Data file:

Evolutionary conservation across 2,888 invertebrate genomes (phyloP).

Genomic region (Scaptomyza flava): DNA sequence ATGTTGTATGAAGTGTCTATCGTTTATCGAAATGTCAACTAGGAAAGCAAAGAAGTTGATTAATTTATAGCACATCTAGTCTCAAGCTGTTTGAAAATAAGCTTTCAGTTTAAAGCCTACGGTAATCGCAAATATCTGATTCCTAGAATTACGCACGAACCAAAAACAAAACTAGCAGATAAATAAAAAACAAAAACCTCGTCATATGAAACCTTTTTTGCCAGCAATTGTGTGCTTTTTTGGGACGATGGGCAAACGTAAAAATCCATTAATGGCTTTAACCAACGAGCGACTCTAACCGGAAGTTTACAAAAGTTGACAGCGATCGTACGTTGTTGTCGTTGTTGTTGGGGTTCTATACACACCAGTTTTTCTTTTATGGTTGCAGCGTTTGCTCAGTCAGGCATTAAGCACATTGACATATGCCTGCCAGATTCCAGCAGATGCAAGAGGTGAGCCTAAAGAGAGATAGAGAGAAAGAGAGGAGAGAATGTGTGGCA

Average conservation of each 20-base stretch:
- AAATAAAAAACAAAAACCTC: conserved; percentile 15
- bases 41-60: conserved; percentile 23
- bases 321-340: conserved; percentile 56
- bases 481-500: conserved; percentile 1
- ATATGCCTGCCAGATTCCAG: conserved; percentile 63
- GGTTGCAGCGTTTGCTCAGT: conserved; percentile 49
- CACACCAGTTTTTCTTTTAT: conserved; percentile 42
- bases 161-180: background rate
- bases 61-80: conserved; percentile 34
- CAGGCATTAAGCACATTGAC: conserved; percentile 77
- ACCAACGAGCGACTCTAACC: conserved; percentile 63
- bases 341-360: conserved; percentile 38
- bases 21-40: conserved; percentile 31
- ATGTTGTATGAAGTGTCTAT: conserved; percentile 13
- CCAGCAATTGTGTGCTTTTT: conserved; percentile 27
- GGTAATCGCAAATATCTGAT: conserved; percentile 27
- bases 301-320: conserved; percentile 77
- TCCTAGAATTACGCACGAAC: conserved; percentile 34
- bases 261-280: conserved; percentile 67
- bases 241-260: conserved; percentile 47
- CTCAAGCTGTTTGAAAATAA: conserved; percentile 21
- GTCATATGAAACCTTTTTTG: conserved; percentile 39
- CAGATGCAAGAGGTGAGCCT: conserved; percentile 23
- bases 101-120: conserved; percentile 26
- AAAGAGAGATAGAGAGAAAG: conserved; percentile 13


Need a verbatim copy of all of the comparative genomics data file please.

Evolutionary conservation across 2,888 invertebrate genomes (phyloP).

Genomic region (Scaptomyza flava): DNA sequence ATGTTGTATGAAGTGTCTATCGTTTATCGAAATGTCAACTAGGAAAGCAAAGAAGTTGATTAATTTATAGCACATCTAGTCTCAAGCTGTTTGAAAATAAGCTTTCAGTTTAAAGCCTACGGTAATCGCAAATATCTGATTCCTAGAATTACGCACGAACCAAAAACAAAACTAGCAGATAAATAAAAAACAAAAACCTCGTCATATGAAACCTTTTTTGCCAGCAATTGTGTGCTTTTTTGGGACGATGGGCAAACGTAAAAATCCATTAATGGCTTTAACCAACGAGCGACTCTAACCGGAAGTTTACAAAAGTTGACAGCGATCGTACGTTGTTGTCGTTGTTGTTGGGGTTCTATACACACCAGTTTTTCTTTTATGGTTGCAGCGTTTGCTCAGTCAGGCATTAAGCACATTGACATATGCCTGCCAGATTCCAGCAGATGCAAGAGGTGAGCCTAAAGAGAGATAGAGAGAAAGAGAGGAGAGAATGTGTGGCA

Average conservation of each 20-base stretch:
- AAATAAAAAACAAAAACCTC: conserved; percentile 15
- bases 41-60: conserved; percentile 23
- bases 321-340: conserved; percentile 56
- bases 481-500: conserved; percentile 1
- ATATGCCTGCCAGATTCCAG: conserved; percentile 63
- GGTTGCAGCGTTTGCTCAGT: conserved; percentile 49
- CACACCAGTTTTTCTTTTAT: conserved; percentile 42
- bases 161-180: background rate
- bases 61-80: conserved; percentile 34
- CAGGCATTAAGCACATTGAC: conserved; percentile 77
- ACCAACGAGCGACTCTAACC: conserved; percentile 63
- bases 341-360: conserved; percentile 38
- bases 21-40: conserved; percentile 31
- ATGTTGTATGAAGTGTCTAT: conserved; percentile 13
- CCAGCAATTGTGTGCTTTTT: conserved; percentile 27
- GGTAATCGCAAATATCTGAT: conserved; percentile 27
- bases 301-320: conserved; percentile 77
- TCCTAGAATTACGCACGAAC: conserved; percentile 34
- bases 261-280: conserved; percentile 67
- bases 241-260: conserved; percentile 47
- CTCAAGCTGTTTGAAAATAA: conserved; percentile 21
- GTCATATGAAACCTTTTTTG: conserved; percentile 39
- CAGATGCAAGAGGTGAGCCT: conserved; percentile 23
- bases 101-120: conserved; percentile 26
- AAAGAGAGATAGAGAGAAAG: conserved; percentile 13